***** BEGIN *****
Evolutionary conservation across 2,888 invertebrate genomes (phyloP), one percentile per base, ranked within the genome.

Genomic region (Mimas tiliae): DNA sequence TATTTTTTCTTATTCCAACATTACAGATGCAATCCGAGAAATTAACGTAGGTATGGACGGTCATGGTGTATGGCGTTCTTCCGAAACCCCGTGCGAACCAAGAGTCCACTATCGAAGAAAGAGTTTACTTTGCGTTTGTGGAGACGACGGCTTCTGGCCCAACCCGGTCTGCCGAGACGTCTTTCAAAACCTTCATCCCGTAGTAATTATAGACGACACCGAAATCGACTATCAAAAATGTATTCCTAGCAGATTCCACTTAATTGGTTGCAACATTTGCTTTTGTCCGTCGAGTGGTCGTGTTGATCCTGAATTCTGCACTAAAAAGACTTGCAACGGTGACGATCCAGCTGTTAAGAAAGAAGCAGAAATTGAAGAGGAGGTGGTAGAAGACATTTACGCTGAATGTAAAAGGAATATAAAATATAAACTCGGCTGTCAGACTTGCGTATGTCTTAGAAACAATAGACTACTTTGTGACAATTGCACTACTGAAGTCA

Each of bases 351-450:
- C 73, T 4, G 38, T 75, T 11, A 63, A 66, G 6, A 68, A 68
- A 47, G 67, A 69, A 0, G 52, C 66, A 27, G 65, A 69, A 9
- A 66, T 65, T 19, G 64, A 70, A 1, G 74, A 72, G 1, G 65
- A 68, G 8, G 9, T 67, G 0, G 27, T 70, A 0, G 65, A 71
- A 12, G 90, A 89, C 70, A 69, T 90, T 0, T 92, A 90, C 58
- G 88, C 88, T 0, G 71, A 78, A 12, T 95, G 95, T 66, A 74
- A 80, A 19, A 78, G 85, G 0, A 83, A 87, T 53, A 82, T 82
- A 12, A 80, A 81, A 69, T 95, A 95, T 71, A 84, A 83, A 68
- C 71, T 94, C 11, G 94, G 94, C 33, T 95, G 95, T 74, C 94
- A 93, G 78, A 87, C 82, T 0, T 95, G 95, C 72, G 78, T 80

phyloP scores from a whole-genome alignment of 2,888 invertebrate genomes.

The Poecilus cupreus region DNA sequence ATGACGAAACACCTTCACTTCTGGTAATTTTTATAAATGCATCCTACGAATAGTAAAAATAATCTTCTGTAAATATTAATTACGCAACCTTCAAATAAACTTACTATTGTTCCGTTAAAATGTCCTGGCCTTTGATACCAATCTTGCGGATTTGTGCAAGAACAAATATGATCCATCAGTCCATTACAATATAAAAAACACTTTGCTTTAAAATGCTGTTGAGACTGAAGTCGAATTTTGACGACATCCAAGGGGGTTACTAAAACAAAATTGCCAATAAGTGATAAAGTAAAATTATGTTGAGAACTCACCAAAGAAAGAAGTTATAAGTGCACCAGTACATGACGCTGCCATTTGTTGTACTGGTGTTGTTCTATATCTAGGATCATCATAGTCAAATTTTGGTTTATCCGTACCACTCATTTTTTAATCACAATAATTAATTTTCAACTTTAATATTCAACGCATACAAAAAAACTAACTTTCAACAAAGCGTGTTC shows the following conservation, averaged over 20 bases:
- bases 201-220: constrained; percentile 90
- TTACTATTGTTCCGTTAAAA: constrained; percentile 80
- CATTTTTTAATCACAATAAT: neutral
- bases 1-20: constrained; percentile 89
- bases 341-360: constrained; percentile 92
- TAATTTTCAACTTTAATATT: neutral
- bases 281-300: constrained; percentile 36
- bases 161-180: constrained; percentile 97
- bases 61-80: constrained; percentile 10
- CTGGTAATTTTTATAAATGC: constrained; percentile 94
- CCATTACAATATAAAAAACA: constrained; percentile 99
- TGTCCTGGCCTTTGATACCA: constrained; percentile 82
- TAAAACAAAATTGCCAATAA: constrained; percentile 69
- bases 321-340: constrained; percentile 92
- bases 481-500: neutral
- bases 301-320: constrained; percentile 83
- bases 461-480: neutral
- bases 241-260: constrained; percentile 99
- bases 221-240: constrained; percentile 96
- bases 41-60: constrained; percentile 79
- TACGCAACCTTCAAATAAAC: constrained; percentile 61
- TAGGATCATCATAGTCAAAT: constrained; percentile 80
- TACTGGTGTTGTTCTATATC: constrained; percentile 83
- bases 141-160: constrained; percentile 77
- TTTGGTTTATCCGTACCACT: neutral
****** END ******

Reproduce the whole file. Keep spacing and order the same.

Evolutionary conservation across 2,888 invertebrate genomes (phyloP), one percentile per base, ranked within the genome.

Genomic region (Mimas tiliae): DNA sequence TATTTTTTCTTATTCCAACATTACAGATGCAATCCGAGAAATTAACGTAGGTATGGACGGTCATGGTGTATGGCGTTCTTCCGAAACCCCGTGCGAACCAAGAGTCCACTATCGAAGAAAGAGTTTACTTTGCGTTTGTGGAGACGACGGCTTCTGGCCCAACCCGGTCTGCCGAGACGTCTTTCAAAACCTTCATCCCGTAGTAATTATAGACGACACCGAAATCGACTATCAAAAATGTATTCCTAGCAGATTCCACTTAATTGGTTGCAACATTTGCTTTTGTCCGTCGAGTGGTCGTGTTGATCCTGAATTCTGCACTAAAAAGACTTGCAACGGTGACGATCCAGCTGTTAAGAAAGAAGCAGAAATTGAAGAGGAGGTGGTAGAAGACATTTACGCTGAATGTAAAAGGAATATAAAATATAAACTCGGCTGTCAGACTTGCGTATGTCTTAGAAACAATAGACTACTTTGTGACAATTGCACTACTGAAGTCA

Each of bases 351-450:
- C 73, T 4, G 38, T 75, T 11, A 63, A 66, G 6, A 68, A 68
- A 47, G 67, A 69, A 0, G 52, C 66, A 27, G 65, A 69, A 9
- A 66, T 65, T 19, G 64, A 70, A 1, G 74, A 72, G 1, G 65
- A 68, G 8, G 9, T 67, G 0, G 27, T 70, A 0, G 65, A 71
- A 12, G 90, A 89, C 70, A 69, T 90, T 0, T 92, A 90, C 58
- G 88, C 88, T 0, G 71, A 78, A 12, T 95, G 95, T 66, A 74
- A 80, A 19, A 78, G 85, G 0, A 83, A 87, T 53, A 82, T 82
- A 12, A 80, A 81, A 69, T 95, A 95, T 71, A 84, A 83, A 68
- C 71, T 94, C 11, G 94, G 94, C 33, T 95, G 95, T 74, C 94
- A 93, G 78, A 87, C 82, T 0, T 95, G 95, C 72, G 78, T 80

phyloP scores from a whole-genome alignment of 2,888 invertebrate genomes.

The Poecilus cupreus region DNA sequence ATGACGAAACACCTTCACTTCTGGTAATTTTTATAAATGCATCCTACGAATAGTAAAAATAATCTTCTGTAAATATTAATTACGCAACCTTCAAATAAACTTACTATTGTTCCGTTAAAATGTCCTGGCCTTTGATACCAATCTTGCGGATTTGTGCAAGAACAAATATGATCCATCAGTCCATTACAATATAAAAAACACTTTGCTTTAAAATGCTGTTGAGACTGAAGTCGAATTTTGACGACATCCAAGGGGGTTACTAAAACAAAATTGCCAATAAGTGATAAAGTAAAATTATGTTGAGAACTCACCAAAGAAAGAAGTTATAAGTGCACCAGTACATGACGCTGCCATTTGTTGTACTGGTGTTGTTCTATATCTAGGATCATCATAGTCAAATTTTGGTTTATCCGTACCACTCATTTTTTAATCACAATAATTAATTTTCAACTTTAATATTCAACGCATACAAAAAAACTAACTTTCAACAAAGCGTGTTC shows the following conservation, averaged over 20 bases:
- bases 201-220: constrained; percentile 90
- TTACTATTGTTCCGTTAAAA: constrained; percentile 80
- CATTTTTTAATCACAATAAT: neutral
- bases 1-20: constrained; percentile 89
- bases 341-360: constrained; percentile 92
- TAATTTTCAACTTTAATATT: neutral
- bases 281-300: constrained; percentile 36
- bases 161-180: constrained; percentile 97
- bases 61-80: constrained; percentile 10
- CTGGTAATTTTTATAAATGC: constrained; percentile 94
- CCATTACAATATAAAAAACA: constrained; percentile 99
- TGTCCTGGCCTTTGATACCA: constrained; percentile 82
- TAAAACAAAATTGCCAATAA: constrained; percentile 69
- bases 321-340: constrained; percentile 92
- bases 481-500: neutral
- bases 301-320: constrained; percentile 83
- bases 461-480: neutral
- bases 241-260: constrained; percentile 99
- bases 221-240: constrained; percentile 96
- bases 41-60: constrained; percentile 79
- TACGCAACCTTCAAATAAAC: constrained; percentile 61
- TAGGATCATCATAGTCAAAT: constrained; percentile 80
- TACTGGTGTTGTTCTATATC: constrained; percentile 83
- bases 141-160: constrained; percentile 77
- TTTGGTTTATCCGTACCACT: neutral